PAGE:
Using tax records to find family clues
Americans hate taxes and some of us dread the Ides of April on a par with being told we need a root canal. Grumbling about taxes is hardly new. Our ancestors felt exactly the same. Our ancestors protested taxes of all sorts whether the infamous tea tax, poll taxes permitting men to vote, or the ubiquitous real estate taxes. Our very revolution for independence from Britain rested firmly on the introduction of increased taxes by the mother country.
Tax records can be of enormous help in researching our ancestors. Most common is the real estate tax. Towns levied taxes based on the value of property. For many years only property owners could vote, so locating an ancestor on the town’s tax roll indicates status. You can tell by the amount your ancestor paid, compared to others in the town, what his or her economic status was. Many of these early tax rolls still exist though they may not be at your town office unless they were entered into an official town book. Often surviving tax records or fragments of them are in historical societies or archives. Many have been transcribed by dedicated historians or genealogists. These may be found in bound books, unpublished manuscripts, or journal articles. Be prepared to ask questions and do some searching to find them.
What will all these records reveal about your ancestors beyond economic status? You can also learn details about what your ancestor owned for property, how much, and whether a business was involved. Tax records can help you determine an ancestor’s death date. If your ancestor is on a tax roll for 1758, for example, and by 1759 the property is listed as “heirs of” or “widow of,” you can narrow the death date to one year. This is especially useful and valuable if there are no records of a death date in town vital records, no family Bible, and no cemetery stone.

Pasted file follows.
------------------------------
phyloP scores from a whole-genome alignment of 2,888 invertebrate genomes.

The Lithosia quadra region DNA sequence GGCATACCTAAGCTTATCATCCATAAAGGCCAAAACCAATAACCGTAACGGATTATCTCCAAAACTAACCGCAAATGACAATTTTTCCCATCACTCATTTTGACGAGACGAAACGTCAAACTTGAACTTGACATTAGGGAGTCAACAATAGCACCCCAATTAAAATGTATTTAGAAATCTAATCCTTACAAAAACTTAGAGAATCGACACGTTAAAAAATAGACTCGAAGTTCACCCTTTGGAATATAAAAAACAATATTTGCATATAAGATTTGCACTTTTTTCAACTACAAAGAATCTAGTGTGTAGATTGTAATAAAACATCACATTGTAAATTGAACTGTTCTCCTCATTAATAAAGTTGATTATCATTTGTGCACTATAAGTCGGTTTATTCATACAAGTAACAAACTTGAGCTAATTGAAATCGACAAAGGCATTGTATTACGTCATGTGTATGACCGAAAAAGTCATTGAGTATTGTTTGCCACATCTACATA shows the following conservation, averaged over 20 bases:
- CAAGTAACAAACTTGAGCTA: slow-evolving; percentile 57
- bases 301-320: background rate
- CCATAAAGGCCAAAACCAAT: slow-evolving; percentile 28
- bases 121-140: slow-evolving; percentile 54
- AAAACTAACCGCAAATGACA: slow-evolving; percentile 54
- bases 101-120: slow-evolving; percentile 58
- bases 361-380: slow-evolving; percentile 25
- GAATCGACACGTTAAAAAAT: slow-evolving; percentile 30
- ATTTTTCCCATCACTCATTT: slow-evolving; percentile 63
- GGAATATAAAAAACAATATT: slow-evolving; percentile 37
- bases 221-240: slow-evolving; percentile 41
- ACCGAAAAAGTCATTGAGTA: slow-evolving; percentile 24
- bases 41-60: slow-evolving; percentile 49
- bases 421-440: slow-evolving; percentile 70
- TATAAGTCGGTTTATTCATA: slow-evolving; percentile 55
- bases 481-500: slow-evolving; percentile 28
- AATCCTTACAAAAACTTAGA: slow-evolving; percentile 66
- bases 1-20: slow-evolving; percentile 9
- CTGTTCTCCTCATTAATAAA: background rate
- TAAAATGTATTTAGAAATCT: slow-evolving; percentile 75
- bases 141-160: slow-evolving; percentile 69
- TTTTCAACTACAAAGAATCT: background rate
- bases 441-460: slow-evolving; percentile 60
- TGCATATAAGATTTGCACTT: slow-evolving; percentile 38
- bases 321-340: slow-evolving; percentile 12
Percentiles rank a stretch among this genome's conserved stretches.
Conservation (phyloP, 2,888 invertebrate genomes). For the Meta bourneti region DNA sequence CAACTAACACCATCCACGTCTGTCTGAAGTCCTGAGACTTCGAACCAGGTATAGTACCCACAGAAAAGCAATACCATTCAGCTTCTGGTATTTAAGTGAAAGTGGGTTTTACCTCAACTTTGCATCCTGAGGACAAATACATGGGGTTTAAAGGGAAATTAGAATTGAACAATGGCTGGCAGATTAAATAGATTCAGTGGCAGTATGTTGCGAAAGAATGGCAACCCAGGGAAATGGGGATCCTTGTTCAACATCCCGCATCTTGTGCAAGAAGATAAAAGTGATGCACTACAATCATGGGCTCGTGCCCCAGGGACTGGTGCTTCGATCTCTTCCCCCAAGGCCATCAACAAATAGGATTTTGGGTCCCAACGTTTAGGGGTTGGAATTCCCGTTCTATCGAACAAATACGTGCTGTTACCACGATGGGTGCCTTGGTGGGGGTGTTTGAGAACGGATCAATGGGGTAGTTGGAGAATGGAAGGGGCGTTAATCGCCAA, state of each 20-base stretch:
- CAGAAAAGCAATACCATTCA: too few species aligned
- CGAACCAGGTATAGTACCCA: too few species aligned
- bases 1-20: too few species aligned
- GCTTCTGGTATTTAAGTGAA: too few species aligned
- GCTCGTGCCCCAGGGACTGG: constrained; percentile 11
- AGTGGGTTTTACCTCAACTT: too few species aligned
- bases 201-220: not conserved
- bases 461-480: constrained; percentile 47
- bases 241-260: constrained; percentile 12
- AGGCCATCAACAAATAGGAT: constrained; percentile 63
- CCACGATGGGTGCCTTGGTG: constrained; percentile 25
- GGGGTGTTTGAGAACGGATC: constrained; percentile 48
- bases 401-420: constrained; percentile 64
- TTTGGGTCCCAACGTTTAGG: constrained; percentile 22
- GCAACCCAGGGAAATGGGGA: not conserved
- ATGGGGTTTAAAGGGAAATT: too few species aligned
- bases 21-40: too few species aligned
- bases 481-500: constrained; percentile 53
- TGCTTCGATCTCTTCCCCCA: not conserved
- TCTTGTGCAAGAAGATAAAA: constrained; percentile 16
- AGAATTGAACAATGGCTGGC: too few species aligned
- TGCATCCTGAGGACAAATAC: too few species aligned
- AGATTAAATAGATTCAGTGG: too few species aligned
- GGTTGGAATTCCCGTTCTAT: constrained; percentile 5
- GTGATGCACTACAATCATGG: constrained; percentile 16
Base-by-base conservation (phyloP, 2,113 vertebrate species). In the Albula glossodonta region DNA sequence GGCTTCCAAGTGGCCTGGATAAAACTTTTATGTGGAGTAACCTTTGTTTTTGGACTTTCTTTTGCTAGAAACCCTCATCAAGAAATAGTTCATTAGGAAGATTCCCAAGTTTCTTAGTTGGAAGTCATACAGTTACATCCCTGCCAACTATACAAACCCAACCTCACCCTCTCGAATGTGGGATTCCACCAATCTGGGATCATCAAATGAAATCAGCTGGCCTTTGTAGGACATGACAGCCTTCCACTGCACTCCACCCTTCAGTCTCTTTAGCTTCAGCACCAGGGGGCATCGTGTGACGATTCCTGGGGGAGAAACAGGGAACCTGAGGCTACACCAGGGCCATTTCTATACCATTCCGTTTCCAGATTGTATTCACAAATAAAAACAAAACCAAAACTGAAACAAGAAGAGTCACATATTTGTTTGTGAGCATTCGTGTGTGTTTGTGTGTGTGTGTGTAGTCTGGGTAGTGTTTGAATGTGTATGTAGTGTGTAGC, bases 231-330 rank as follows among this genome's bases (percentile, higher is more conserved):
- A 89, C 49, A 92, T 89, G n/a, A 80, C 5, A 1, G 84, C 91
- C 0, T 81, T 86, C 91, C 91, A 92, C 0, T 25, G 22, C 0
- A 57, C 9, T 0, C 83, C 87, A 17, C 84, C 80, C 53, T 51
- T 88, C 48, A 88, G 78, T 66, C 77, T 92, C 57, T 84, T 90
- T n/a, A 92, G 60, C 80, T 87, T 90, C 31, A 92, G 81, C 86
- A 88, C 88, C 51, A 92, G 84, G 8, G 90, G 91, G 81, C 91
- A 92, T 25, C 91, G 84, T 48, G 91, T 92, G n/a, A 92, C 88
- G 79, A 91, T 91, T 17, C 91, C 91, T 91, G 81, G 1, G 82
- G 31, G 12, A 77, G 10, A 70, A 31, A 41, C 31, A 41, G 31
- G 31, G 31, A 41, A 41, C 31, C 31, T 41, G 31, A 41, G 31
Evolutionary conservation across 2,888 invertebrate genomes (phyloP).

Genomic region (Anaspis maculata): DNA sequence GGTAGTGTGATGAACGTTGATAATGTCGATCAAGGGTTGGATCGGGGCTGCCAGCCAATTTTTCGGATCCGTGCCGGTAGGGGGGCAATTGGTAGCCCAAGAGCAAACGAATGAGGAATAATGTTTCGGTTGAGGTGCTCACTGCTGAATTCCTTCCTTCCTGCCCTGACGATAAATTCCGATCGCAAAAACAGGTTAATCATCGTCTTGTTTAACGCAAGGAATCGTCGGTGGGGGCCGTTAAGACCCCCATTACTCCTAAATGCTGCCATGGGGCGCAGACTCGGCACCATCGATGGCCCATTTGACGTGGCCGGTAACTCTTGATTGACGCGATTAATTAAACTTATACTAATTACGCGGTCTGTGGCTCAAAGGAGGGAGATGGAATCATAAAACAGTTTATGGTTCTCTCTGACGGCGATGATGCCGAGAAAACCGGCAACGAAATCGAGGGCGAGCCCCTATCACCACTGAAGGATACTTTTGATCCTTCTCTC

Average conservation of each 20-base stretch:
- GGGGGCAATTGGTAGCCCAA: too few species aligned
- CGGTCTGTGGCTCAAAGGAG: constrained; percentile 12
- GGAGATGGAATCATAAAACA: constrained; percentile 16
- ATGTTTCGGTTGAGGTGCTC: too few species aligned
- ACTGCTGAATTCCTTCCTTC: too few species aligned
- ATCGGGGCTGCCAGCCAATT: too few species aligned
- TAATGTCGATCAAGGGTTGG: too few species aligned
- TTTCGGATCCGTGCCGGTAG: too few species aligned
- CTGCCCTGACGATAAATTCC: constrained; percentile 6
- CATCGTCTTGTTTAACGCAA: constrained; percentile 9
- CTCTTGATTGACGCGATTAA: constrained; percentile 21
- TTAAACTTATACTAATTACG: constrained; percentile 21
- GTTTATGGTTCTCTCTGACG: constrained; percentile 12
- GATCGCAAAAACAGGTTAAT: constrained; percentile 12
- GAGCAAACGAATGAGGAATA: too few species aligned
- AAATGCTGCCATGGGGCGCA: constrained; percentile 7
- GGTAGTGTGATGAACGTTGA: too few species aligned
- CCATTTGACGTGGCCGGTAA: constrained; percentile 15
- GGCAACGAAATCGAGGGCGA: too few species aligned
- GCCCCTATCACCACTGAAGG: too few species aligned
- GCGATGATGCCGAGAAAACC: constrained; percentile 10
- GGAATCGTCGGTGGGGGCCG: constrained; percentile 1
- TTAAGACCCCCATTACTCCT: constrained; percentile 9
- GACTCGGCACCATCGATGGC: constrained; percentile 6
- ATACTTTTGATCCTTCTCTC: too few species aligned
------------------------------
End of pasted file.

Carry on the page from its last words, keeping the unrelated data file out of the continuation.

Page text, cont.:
One thing you can count on from then to today is that taxes were levied and someone had to pay them. Dead or alive, your ancestor’s property taxes had to be paid or the property was seized and sold.
During the Revolution when Maine was part of Massachusetts, Maine towns were taxed heavily for items supporting the Army, including beef, ammunition, guns, clothing and shoes. These tax records often survive in early town records or in provincial records in Massachusetts. People who refused or couldn’t pay their share of these taxes usually ended up charged as traitors. As the war continued the demands increased and Maine’s bled dry towns were forced to mortgage future crops or other income to borrow money to purchase the items necessary to meet their tax burdens. There were grumblings from many, and fortunately the war was won before patriotism wore thin.
Tax records may not be your first choice in your search for your ancestors, but if you can find them they may prove of great value in learning more about an ancestor’s life.
Columnist Nancy Battick of Dover-Foxcroft has researched genealogy for over 30 years. She is past president of the Maine Genealogical Society, author of several genealogical articles and co-transcribed the Vital Records of Dover-Foxcroft. Nancy holds an MA in History from UM and lives in DF with her husband, Jack, another avid genealogist. Reader emails are welcome at email@example.com.